WATCH: Kendal Briles, Sept. 17
TALLAHASSEE, Fla. – Through three games, Kendal Briles’ impact on the Florida State offense is clear.
Not only are the Seminoles on pace for their highest scoring total since 2016 (33.6 points per game), but they’ve also seen healthy upticks in rushing yardage (137.7) and passing yardage (281.0) from a year ago.
Most importantly, they’re doing it in Briles’ preferred fashion: Quickly.
According to ESPN Stats and Info, the Seminoles are averaging 19.1 seconds per play – the second-fastest rate in the country and more than four seconds faster than last season (23.5).
FSU is also averaging 75.7 plays per game, good for 39th most in the country, nearly three plays per game better than 2018 and on pace for the program’s most since at least 2004.
And, quick as the Seminoles have been, Briles believes there’s still room between the accelerator and the floorboard.
His offense at Houston last year, for instance, averaged 79.0 plays per game and regularly logged play counts in the mid-80s.
“We’re still not playing the tempo we want to be able to play with,” Briles said before Florida State’s practice on Tuesday morning. “I think that’s the biggest thing we still need to continue to get better.”
Which doesn’t mean that Briles simply wants the Seminoles to physically move faster. Improvement, he said, will come through increased knowledge of the offense’s mechanics, doing little things like handing the ball to officials rather than waiting for them to pick it up themselves, and understanding how field position, down and distance all affect what the offense is trying to do.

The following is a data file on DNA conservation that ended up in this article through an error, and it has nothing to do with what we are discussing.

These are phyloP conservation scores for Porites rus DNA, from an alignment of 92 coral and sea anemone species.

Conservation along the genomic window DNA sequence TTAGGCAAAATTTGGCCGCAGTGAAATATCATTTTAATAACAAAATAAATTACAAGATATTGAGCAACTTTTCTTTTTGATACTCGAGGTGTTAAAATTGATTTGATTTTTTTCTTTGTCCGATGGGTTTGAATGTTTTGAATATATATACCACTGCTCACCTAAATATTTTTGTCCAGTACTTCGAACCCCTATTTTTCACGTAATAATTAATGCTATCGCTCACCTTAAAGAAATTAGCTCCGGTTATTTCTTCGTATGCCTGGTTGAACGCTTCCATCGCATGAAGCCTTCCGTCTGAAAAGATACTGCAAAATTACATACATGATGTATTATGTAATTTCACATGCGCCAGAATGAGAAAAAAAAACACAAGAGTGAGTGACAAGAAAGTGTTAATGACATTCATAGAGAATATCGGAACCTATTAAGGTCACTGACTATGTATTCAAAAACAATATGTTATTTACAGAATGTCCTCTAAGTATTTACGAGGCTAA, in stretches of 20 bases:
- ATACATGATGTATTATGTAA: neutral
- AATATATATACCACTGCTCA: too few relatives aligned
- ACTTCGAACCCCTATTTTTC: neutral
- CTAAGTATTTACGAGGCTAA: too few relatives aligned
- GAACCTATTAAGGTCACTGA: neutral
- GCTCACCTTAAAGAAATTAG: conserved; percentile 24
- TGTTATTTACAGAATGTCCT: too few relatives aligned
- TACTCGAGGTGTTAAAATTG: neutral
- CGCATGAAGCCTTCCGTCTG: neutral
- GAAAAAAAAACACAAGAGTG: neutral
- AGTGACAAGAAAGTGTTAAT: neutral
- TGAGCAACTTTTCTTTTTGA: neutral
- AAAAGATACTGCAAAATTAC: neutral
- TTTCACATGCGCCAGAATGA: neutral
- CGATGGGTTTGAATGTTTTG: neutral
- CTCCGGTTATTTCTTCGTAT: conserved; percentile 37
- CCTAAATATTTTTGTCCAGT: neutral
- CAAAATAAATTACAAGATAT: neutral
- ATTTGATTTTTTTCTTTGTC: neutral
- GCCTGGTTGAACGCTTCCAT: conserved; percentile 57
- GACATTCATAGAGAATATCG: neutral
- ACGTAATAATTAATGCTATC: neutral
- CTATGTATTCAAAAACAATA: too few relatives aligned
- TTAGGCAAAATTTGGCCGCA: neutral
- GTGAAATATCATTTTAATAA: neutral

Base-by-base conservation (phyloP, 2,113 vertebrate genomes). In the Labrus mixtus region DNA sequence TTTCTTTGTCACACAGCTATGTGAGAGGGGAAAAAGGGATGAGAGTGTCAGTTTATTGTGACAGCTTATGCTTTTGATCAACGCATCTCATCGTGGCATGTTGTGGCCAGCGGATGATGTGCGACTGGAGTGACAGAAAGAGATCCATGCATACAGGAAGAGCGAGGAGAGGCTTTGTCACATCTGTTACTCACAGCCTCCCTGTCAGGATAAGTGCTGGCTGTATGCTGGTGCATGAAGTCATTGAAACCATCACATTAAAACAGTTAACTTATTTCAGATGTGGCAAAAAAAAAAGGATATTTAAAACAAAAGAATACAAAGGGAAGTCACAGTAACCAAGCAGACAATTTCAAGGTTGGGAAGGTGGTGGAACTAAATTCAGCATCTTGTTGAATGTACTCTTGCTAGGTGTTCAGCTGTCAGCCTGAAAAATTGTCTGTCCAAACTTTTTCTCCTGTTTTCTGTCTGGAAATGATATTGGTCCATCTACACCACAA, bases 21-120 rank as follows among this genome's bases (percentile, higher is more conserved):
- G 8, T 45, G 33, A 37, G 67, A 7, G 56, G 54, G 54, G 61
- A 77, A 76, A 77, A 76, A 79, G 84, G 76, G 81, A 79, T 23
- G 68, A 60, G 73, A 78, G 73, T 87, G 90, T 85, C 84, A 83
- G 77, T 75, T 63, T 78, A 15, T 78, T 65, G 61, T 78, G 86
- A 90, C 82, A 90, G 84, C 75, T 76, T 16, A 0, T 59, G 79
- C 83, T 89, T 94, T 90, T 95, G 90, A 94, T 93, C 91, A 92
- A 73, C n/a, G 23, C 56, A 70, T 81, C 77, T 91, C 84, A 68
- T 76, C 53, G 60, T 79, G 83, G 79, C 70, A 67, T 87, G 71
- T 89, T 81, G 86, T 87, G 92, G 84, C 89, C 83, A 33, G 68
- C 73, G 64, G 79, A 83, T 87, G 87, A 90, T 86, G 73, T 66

More than anything, though, the Seminoles will best be served by knowing their signals to the point that receiving them and then lining up properly becomes second nature.
“You know, sometimes (players will) get nicked and you have to change personnel and it slows you down in the game,” Briles said. “And (officials) look at calls, measure first downs, all that kind of stuff – you can’t control that.
“The things we can control are getting the ball in, seeing the signals faster and getting lined up faster.”
FSU’s pace has become a hot topic in the wake of the Virginia game, during which the Cavaliers held the ball for nearly 40 minutes.
The Seminoles lead by a touchdown after three quarters, but UVA scored 21 in the fourth and head coach Willie Taggart theorized that being on the field so much caused his defense to wear down in the final period.
And, while the issue came to prominence at UVA, it was hardly new. The Seminoles through three games rank last nationally in time of possession (23:10.67 per game) and were on the short side of big discrepancies against Boise State and ULM, too.
And the topic was thrust further into the spotlight on Saturday night, when, leading Virginia 24-23 with 6:02 to play, the Seminoles went three-and-out in the span of 68 seconds of game time.
WATCH: James Blackman, Sept. 17
“We could have stayed on the field a little more, offensively,” Taggart said. “It would have helped (the defense). But I do think we need more than 20 minutes of time of possession as an offense.”
Briles on Tuesday was asked Tuesday if the Seminoles had a “four-minute offense” – meaning the ability to drain the clock and play keep-away late in tight games.
And although he didn’t divulge details, Briles said, “we have that (ability),” and that there are “several different ways” to slow things down without hindering the offense.
Briles is fine stepping on the brakes when it makes sense to do so. But he also thinks that the Seminoles can better solve their problems by being better at what they do normally.
It’s likely not a coincidence that FSU’s low time-of-possession numbers also coincide with a sub-par third-down conversion rate. And room for improvement on third down implies, of course, that the offense isn’t always getting things done on first and second down.
Better execution from the offense, then, will not only allow the Seminoles to hold the ball longer (and give their taxed defense more breathers), but it will also lead to more points on the scoreboard.
And no defense ever complained about that.
“I know (time of possession) has been talked about, but that helps more than anything – just executing,” Briles said. “…Us staying on the field puts their (opposing) defense on the field longer.
“Then, you happen to have plays that work in your favor. That’s what we’ve got to do. We’ve got to stay on the field longer and move the ball.”